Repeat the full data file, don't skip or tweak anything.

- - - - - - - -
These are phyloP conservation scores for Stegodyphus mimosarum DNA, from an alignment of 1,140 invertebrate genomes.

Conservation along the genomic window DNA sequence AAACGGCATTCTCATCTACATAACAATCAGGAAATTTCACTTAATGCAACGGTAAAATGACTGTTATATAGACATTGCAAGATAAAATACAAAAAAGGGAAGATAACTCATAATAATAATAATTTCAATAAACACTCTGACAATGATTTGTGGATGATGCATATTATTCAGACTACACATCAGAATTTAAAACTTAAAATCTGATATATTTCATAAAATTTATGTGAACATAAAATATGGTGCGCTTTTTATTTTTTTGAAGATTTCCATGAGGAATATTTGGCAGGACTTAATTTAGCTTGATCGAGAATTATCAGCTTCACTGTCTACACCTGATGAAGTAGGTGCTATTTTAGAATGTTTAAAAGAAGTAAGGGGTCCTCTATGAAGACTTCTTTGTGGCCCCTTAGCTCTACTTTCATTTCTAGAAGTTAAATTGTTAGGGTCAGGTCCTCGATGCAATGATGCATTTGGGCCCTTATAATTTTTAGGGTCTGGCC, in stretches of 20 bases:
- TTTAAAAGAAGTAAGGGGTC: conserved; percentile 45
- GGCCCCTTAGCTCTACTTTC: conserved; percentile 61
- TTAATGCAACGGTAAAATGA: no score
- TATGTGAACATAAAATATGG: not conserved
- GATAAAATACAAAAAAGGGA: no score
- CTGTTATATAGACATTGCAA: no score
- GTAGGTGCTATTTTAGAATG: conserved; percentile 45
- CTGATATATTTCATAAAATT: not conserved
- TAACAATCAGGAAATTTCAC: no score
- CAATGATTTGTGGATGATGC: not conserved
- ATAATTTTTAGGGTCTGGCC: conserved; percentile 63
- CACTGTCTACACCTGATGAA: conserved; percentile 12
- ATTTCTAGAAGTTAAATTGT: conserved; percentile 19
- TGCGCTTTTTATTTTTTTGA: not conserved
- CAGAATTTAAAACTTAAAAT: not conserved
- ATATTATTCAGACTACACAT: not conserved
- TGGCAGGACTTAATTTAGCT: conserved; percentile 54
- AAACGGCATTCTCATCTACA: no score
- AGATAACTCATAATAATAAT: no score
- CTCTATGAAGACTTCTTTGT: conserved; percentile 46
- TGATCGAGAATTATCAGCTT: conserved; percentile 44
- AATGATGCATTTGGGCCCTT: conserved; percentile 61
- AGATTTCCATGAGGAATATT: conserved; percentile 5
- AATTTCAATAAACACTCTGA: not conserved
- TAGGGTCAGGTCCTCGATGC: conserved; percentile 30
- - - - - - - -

These are phyloP conservation scores for Stegodyphus mimosarum DNA, from an alignment of 1,140 invertebrate genomes.

Conservation along the genomic window DNA sequence AAACGGCATTCTCATCTACATAACAATCAGGAAATTTCACTTAATGCAACGGTAAAATGACTGTTATATAGACATTGCAAGATAAAATACAAAAAAGGGAAGATAACTCATAATAATAATAATTTCAATAAACACTCTGACAATGATTTGTGGATGATGCATATTATTCAGACTACACATCAGAATTTAAAACTTAAAATCTGATATATTTCATAAAATTTATGTGAACATAAAATATGGTGCGCTTTTTATTTTTTTGAAGATTTCCATGAGGAATATTTGGCAGGACTTAATTTAGCTTGATCGAGAATTATCAGCTTCACTGTCTACACCTGATGAAGTAGGTGCTATTTTAGAATGTTTAAAAGAAGTAAGGGGTCCTCTATGAAGACTTCTTTGTGGCCCCTTAGCTCTACTTTCATTTCTAGAAGTTAAATTGTTAGGGTCAGGTCCTCGATGCAATGATGCATTTGGGCCCTTATAATTTTTAGGGTCTGGCC, in stretches of 20 bases:
- TTTAAAAGAAGTAAGGGGTC: conserved; percentile 45
- GGCCCCTTAGCTCTACTTTC: conserved; percentile 61
- TTAATGCAACGGTAAAATGA: no score
- TATGTGAACATAAAATATGG: not conserved
- GATAAAATACAAAAAAGGGA: no score
- CTGTTATATAGACATTGCAA: no score
- GTAGGTGCTATTTTAGAATG: conserved; percentile 45
- CTGATATATTTCATAAAATT: not conserved
- TAACAATCAGGAAATTTCAC: no score
- CAATGATTTGTGGATGATGC: not conserved
- ATAATTTTTAGGGTCTGGCC: conserved; percentile 63
- CACTGTCTACACCTGATGAA: conserved; percentile 12
- ATTTCTAGAAGTTAAATTGT: conserved; percentile 19
- TGCGCTTTTTATTTTTTTGA: not conserved
- CAGAATTTAAAACTTAAAAT: not conserved
- ATATTATTCAGACTACACAT: not conserved
- TGGCAGGACTTAATTTAGCT: conserved; percentile 54
- AAACGGCATTCTCATCTACA: no score
- AGATAACTCATAATAATAAT: no score
- CTCTATGAAGACTTCTTTGT: conserved; percentile 46
- TGATCGAGAATTATCAGCTT: conserved; percentile 44
- AATGATGCATTTGGGCCCTT: conserved; percentile 61
- AGATTTCCATGAGGAATATT: conserved; percentile 5
- AATTTCAATAAACACTCTGA: not conserved
- TAGGGTCAGGTCCTCGATGC: conserved; percentile 30